Hard Lines

Life in rerun, now playing near you.

  1. One of my great-grandfathers, James Shepley, was born in Saco, Maine, in 1826, went to Bowdoin College, and set up a law practice in the frontier town of Red Cloud, Minnesota, where he had a hand in the writing of the state constitution. In his mid-thirties, he won a Civil War commission as an aide to a cousin of his, General George Shepley, but he contracted malaria and was confined for months to a hospital in New Orleans. Back home at last and eager to recover his health, he became a farm manager in Naples, Maine. He was married by this time, with three children, and in 1873, hoping to improve the Shepley fortunes, he bought into a sheep ranch near Fresno, California, and went west with a friend. He planned to bring his family out to join him, once he got settled. One spring night in 1874, while sleeping at a camp at Little Dry Creek, he was murdered—garroted with a piece of wire. Two Portuguese sheepherders were tried for the crime but acquitted; there was no evidence of a robbery or suggestion of some other motive, and the case was dropped. The mystery was never cleared up.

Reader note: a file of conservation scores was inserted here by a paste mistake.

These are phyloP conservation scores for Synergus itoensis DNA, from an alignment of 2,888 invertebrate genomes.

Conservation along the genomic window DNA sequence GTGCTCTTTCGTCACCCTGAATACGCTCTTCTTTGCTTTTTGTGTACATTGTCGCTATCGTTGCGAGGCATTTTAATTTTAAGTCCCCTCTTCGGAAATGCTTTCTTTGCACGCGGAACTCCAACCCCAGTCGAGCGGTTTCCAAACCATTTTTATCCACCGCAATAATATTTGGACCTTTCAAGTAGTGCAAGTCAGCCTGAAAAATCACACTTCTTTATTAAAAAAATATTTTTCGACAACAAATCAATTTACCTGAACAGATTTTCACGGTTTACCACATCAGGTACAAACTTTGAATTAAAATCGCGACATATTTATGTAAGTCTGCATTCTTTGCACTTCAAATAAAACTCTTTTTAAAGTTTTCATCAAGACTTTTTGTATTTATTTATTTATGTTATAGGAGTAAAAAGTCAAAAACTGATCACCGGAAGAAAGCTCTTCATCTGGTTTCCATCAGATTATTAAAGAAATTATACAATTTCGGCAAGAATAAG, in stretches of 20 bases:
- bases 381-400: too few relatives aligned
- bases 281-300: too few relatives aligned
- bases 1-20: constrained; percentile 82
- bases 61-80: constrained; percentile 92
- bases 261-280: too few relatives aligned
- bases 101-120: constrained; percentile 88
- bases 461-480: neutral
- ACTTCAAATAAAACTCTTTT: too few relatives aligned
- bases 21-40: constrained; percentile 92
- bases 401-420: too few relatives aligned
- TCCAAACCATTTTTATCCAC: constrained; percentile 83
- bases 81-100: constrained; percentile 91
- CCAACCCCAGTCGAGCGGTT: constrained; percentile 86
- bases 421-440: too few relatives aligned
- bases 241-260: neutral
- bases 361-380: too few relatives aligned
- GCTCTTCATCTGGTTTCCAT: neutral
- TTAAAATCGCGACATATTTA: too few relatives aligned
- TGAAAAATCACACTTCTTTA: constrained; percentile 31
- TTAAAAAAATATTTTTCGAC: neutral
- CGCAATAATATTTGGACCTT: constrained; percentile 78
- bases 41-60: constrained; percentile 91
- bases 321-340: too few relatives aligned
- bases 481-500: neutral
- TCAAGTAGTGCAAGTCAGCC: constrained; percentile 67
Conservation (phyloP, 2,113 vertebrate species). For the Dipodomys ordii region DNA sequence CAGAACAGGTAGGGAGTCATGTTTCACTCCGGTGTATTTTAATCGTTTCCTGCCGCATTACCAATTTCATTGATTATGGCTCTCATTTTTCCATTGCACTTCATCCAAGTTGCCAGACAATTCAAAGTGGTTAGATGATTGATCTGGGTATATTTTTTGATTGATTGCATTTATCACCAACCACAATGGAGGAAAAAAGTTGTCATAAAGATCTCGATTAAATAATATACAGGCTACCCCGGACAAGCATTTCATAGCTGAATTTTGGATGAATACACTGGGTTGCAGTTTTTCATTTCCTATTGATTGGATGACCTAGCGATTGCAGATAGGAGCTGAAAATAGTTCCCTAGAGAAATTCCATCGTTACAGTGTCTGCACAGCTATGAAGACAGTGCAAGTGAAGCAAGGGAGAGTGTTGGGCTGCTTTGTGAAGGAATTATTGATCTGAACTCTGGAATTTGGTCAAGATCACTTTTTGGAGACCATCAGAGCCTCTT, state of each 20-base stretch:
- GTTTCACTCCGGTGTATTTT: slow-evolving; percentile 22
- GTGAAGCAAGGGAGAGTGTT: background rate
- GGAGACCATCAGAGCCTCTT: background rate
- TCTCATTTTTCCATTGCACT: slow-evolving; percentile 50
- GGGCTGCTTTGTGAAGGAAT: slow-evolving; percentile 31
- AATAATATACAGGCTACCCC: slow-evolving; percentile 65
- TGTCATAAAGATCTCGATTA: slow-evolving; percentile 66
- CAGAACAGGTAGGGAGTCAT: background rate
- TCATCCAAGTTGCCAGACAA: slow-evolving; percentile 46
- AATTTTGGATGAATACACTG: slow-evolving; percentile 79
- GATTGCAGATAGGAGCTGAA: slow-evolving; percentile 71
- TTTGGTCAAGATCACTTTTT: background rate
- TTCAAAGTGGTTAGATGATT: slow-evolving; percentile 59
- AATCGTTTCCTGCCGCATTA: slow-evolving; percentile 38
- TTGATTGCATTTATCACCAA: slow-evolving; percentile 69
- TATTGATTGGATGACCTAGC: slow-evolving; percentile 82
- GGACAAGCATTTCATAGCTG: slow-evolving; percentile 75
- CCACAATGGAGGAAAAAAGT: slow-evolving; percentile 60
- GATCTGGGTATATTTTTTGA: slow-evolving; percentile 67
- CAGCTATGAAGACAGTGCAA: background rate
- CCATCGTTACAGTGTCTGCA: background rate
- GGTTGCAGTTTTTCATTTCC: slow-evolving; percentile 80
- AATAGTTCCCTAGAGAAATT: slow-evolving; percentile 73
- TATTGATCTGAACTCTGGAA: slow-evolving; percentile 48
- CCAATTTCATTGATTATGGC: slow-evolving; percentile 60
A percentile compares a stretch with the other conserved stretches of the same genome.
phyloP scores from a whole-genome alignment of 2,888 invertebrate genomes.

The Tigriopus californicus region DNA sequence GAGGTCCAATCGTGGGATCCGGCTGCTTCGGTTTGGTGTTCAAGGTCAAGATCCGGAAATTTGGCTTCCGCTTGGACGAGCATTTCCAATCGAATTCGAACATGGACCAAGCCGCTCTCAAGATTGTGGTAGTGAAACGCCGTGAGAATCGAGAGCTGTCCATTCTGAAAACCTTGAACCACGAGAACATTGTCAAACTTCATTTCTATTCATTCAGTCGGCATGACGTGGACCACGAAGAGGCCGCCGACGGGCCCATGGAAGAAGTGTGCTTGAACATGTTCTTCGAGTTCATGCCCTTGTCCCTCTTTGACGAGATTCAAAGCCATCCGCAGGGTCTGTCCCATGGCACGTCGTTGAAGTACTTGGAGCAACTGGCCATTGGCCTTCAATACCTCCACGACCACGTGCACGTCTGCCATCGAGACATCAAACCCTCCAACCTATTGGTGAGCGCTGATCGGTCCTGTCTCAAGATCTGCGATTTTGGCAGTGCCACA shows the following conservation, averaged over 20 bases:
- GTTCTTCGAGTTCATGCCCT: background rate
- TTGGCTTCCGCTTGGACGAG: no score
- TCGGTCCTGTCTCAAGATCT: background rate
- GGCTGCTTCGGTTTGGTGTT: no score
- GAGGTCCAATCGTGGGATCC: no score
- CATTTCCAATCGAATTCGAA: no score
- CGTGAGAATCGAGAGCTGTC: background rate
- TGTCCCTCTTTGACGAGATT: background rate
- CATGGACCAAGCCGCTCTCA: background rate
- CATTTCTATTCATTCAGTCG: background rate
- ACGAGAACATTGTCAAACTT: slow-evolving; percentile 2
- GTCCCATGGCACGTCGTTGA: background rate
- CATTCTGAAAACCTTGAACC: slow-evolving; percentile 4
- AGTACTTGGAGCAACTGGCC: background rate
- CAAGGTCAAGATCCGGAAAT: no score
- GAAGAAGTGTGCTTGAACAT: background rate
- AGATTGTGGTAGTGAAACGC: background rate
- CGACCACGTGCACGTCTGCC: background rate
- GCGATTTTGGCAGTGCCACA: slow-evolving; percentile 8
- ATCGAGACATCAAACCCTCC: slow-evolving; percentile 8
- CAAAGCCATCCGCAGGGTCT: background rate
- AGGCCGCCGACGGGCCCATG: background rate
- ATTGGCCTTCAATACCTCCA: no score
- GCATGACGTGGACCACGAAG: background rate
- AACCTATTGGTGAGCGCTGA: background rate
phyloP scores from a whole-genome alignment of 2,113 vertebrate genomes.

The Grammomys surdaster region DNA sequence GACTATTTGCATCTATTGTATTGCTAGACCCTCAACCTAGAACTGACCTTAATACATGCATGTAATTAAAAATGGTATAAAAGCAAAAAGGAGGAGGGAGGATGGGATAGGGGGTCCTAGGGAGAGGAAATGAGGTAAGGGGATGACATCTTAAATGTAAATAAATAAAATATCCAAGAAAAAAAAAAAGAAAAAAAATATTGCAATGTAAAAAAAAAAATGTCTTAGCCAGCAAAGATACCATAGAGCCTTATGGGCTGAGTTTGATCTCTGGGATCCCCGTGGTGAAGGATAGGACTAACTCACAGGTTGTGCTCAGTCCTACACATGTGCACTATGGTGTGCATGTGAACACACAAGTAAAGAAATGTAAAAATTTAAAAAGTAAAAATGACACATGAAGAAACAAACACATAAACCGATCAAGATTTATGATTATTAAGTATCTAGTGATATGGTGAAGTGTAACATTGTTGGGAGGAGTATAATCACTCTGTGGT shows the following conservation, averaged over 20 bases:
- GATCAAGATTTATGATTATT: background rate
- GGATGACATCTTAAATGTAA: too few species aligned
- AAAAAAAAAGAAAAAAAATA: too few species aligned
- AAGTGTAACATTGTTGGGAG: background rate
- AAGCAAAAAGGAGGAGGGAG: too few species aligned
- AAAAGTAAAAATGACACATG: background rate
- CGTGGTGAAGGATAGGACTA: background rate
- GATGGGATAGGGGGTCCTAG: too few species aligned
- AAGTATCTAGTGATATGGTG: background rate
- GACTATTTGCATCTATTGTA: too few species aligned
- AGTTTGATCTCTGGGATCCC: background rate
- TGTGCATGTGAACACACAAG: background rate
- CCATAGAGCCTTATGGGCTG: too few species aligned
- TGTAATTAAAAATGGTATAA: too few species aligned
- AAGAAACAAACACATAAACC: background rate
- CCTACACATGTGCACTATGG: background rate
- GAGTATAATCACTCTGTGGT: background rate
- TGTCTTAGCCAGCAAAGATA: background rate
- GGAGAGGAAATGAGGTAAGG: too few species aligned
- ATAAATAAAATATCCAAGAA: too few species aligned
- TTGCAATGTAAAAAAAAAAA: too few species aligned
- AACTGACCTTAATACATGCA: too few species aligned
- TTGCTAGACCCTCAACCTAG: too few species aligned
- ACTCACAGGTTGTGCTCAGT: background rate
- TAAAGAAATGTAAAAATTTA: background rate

His widow, Mary Barrows Shepley, now abruptly deprived of income, moved to a house in Boston with her children and began taking in boarders. An impoverished gentility was preserved, though just barely, and rescue arrived at last as if from the pages of Jane Austen. One of the boarders, a young businessman named Charles Sergeant, fell in love with the youngest Shepley child—Elizabeth, known as Bessie—...